Japan’s Population Decline Accelerates

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Any industry that bases its business on youth has to pay attention to birthrates.  That is why Japan’s continuing population declines should be of concern to the toy industry.  Japan, once a world leading provider of toys, has continued to be an innovator in play and toy consumption.  What happens, however, to toy consumption and creativity when there are fewer and fewer Japanese children and young adults?

And there is a bigger problem for Japan.  Japan has, since World War II, been one of the world’s leading economies.  What happens if, as the Japan Times reports in an article by Kevin Rafferty entitled “Inventing Economic Suicide,” Japan shrinks so much that it is no longer a developed country?  Here is how the article puts it:  “A report just released by a think tank of the Nippon Keidanren, the country's most powerful business organization, says that by 2050, Japan will no longer be a developed country, predicting years of negative growth from 2030 onward.”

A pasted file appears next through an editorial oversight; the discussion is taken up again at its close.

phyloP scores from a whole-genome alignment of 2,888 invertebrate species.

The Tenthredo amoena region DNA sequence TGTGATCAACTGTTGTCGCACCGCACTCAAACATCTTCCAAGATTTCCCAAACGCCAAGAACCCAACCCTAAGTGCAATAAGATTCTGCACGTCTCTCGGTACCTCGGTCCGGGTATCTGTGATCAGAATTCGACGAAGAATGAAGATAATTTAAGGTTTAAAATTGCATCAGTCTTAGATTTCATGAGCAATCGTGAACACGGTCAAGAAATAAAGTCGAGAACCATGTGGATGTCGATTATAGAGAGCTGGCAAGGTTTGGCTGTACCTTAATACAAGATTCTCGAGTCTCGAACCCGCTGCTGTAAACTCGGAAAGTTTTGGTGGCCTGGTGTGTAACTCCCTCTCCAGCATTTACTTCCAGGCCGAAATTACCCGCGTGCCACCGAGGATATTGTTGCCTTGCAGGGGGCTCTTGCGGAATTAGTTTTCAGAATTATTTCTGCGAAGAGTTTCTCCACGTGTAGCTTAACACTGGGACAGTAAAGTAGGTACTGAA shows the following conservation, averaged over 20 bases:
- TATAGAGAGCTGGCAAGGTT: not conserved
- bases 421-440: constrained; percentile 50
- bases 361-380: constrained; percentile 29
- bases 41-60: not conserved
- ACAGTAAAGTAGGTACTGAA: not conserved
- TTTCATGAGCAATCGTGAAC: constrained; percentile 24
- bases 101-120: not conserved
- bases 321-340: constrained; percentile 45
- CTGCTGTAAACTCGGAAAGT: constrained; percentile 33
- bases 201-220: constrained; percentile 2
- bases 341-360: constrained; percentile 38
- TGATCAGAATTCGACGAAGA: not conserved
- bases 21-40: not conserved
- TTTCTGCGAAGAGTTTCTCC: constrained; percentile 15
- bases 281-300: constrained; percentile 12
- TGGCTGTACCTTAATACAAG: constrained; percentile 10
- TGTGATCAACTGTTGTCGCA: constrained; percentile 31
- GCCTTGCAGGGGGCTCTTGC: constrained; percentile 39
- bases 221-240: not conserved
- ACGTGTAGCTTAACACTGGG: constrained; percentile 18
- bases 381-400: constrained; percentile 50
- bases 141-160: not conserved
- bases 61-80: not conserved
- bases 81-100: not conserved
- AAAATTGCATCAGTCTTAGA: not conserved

According to the Japanese Health Ministry, if current trends continue, Japan’s population of 128 million people, will drop to 87 million by the year 2060.   Can something be done?  Is Japan to continue, as the article puts it as, "…the industrial world's trendsetter in aging population"?

Japan could encourage population growth through the use financial incentives.  It could also encourage immigration.  One other thing they could do is get women into the work force.  I was surprised to learn

from the Japan Times article that “Japan comes a lowly 94th out of 134 countries in the World Economic Forum's ranking for women in the economy.”

Japan is not alone in having a declining birthrate.  According to Index Mundi, Germany, South Korea and Italy have among the lowest birthrates in the world.  Here are some examples:

Japan   7.31 births per thousand people

Germany 8.3 births per thousand people

Italy 9.18 births per thousand people

France 12.29 births per thousand people

United States 13.83 births per thousand people

Germany and Italy encourage immigration so they will not be as affected as Japan which does not.  Still, we may be looking at a world with fewer children in the developed countries.  It certainly does make toys and games aimed at the adult market a lot more attractive.

(In case you were wondering, the highest birthrate in the world belongs to Niger with 50.54 births per thousand people.)

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